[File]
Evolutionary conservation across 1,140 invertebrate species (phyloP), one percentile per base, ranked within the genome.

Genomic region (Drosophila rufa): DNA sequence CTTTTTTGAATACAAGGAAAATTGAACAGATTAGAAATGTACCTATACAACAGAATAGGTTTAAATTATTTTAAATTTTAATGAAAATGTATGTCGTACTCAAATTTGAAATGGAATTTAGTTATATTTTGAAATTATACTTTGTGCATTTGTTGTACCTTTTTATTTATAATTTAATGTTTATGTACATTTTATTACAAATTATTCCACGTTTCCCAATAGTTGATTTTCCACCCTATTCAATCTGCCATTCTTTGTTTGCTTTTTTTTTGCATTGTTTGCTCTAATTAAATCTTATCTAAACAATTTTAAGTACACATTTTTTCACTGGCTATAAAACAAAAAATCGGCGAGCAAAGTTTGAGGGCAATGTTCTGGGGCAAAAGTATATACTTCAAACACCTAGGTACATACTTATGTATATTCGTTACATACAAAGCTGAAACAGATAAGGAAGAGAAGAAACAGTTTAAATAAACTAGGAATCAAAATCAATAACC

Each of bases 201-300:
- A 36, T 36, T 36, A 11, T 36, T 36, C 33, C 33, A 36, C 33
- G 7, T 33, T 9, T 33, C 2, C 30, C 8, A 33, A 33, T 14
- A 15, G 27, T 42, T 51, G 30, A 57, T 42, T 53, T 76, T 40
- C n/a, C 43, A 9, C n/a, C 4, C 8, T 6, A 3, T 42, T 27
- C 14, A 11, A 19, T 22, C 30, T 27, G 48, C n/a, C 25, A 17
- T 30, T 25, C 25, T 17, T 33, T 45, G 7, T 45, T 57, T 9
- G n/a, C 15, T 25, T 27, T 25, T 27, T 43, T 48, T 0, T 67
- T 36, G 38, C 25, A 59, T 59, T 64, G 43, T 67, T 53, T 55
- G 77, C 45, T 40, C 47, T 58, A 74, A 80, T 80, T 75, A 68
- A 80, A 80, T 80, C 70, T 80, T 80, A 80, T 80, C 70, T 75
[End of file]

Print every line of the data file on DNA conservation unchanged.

Evolutionary conservation across 1,140 invertebrate species (phyloP), one percentile per base, ranked within the genome.

Genomic region (Drosophila rufa): DNA sequence CTTTTTTGAATACAAGGAAAATTGAACAGATTAGAAATGTACCTATACAACAGAATAGGTTTAAATTATTTTAAATTTTAATGAAAATGTATGTCGTACTCAAATTTGAAATGGAATTTAGTTATATTTTGAAATTATACTTTGTGCATTTGTTGTACCTTTTTATTTATAATTTAATGTTTATGTACATTTTATTACAAATTATTCCACGTTTCCCAATAGTTGATTTTCCACCCTATTCAATCTGCCATTCTTTGTTTGCTTTTTTTTTGCATTGTTTGCTCTAATTAAATCTTATCTAAACAATTTTAAGTACACATTTTTTCACTGGCTATAAAACAAAAAATCGGCGAGCAAAGTTTGAGGGCAATGTTCTGGGGCAAAAGTATATACTTCAAACACCTAGGTACATACTTATGTATATTCGTTACATACAAAGCTGAAACAGATAAGGAAGAGAAGAAACAGTTTAAATAAACTAGGAATCAAAATCAATAACC

Each of bases 201-300:
- A 36, T 36, T 36, A 11, T 36, T 36, C 33, C 33, A 36, C 33
- G 7, T 33, T 9, T 33, C 2, C 30, C 8, A 33, A 33, T 14
- A 15, G 27, T 42, T 51, G 30, A 57, T 42, T 53, T 76, T 40
- C n/a, C 43, A 9, C n/a, C 4, C 8, T 6, A 3, T 42, T 27
- C 14, A 11, A 19, T 22, C 30, T 27, G 48, C n/a, C 25, A 17
- T 30, T 25, C 25, T 17, T 33, T 45, G 7, T 45, T 57, T 9
- G n/a, C 15, T 25, T 27, T 25, T 27, T 43, T 48, T 0, T 67
- T 36, G 38, C 25, A 59, T 59, T 64, G 43, T 67, T 53, T 55
- G 77, C 45, T 40, C 47, T 58, A 74, A 80, T 80, T 75, A 68
- A 80, A 80, T 80, C 70, T 80, T 80, A 80, T 80, C 70, T 75